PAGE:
Nebraska also marked a new level of literary imagery for Springsteen that foreshadowed the Steinbeck influence on 1995’s Ghost of Tom Joad. It’s hard to imagine a more thoroughly painted song character than Joe Roberts of “Highway Patrolman,” and the story of him and his wayward brother – so personal and so universal at the same time – is stunning in the way it builds its back-story before propelling to its spine-tingling conclusion. By the time Joe pulls over to the side of the highway to watch his fugitive brother disappear into the darkness, Springsteen has drawn you totally and completely into their world: You are on that road right there with him.
“Open All Night” offers the album’s one burst of defiant rock ’n’ roll, and it’s a rockabilly wonder, painting an eerily evocative picture of the early-morning Jersey Turnpike as a “lunar landscape.” But the album gets best summed up in the closing track, “Reason to Believe,” with its dead dog and deserted lovers. Unlike most other Springsteen heroes, the hope these people find is false: All that’s real is birth and death and the inevitable hardships in between.
One can only imagine what Nebraska sounded like among the offerings from Survivor, the Go-Go’s and Loverboy that populated the charts that fall – as Tucker pointed out in his review, it was the diametric opposite of the feather-light pop-rock that had already begun to dominate the early ’80s. That it managed to reach No. 3 on both the UK and US charts is a testament to the respect Springsteen had engendered as an artist – he was finally at the point where his fans were willing to follow him down darker, untested roads.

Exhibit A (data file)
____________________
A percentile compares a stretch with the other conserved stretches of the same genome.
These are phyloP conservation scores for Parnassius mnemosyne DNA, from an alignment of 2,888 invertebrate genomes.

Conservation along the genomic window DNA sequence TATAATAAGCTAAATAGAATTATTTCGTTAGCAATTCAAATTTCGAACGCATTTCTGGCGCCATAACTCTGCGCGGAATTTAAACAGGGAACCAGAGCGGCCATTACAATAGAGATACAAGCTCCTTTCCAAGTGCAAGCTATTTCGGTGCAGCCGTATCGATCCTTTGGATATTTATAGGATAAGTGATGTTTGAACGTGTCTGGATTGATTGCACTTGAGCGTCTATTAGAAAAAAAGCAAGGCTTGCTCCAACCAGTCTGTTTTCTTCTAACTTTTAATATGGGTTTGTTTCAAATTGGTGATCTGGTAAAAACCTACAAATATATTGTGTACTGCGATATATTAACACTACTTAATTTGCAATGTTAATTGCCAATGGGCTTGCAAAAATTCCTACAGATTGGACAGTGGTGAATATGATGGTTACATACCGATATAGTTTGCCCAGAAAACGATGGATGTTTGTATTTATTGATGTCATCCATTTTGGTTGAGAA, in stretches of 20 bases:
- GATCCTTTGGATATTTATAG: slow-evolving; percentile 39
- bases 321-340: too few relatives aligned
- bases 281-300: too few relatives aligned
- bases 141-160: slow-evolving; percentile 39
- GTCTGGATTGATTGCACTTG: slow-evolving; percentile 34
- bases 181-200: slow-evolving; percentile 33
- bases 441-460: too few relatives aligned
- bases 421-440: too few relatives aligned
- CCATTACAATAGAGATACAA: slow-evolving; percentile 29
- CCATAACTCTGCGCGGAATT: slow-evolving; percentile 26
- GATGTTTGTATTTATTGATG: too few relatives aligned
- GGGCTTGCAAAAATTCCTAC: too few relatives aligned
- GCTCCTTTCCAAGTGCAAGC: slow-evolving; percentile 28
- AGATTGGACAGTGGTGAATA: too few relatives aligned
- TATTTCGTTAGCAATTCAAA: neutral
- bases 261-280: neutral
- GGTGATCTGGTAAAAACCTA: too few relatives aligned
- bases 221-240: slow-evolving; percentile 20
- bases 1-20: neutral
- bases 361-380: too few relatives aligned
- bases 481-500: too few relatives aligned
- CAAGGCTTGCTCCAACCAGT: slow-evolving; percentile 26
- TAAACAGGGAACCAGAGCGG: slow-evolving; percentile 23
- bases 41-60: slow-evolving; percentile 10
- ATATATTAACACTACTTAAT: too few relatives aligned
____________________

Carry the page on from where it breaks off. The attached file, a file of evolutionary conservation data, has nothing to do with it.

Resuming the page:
But the album’s eventual longevity can be attributed to its artistry, pure and simple – first and foremost the lyrical flourishes that anchor these songs so strongly in our consciousness. “They blew up the Chicken Man in Philly last night,” he sings on “Atlantic City,” one of a series of unforgettable images, from the refinery’s glow of “State Trooper” to the sad echo of a horn “all down Michigan Avenue” on “Used Cars.”
But beyond the words, the songs’ provenance as demos wound up making them the perfect vehicles for Springsteen’s stories, which in and of themselves are unfinished and raw. The phrases that pop up repeatedly from song to song – “debts no honest man could pay,” “deliver me from nowhere” – speak to the fact that he intended to finesse these songs in the studio, but those idiosyncrasies actually wind up better connecting the tracks as part of a compelling whole.
And because Springsteen wrote them with a full-band treatment in mind, the songs on Nebraska benefit from accessible melodies sometimes lacking from his later solo works. In fact, most of these songs have been translated successfully into full-band versions in concert, so much so that it’s sometimes possible to forget their stark, lonely origins when they were first put to vinyl.
But that would be a shame, and if you find yourself doing that you should go back and spin the original versions. Like nothing else in Springsteen’s catalog before or since, Nebraska rolls out an intimate, wrenching portrayal of the American Dream gone awry that was only hinted at in his prior works. Here it’s fully realized, and it’s devastating.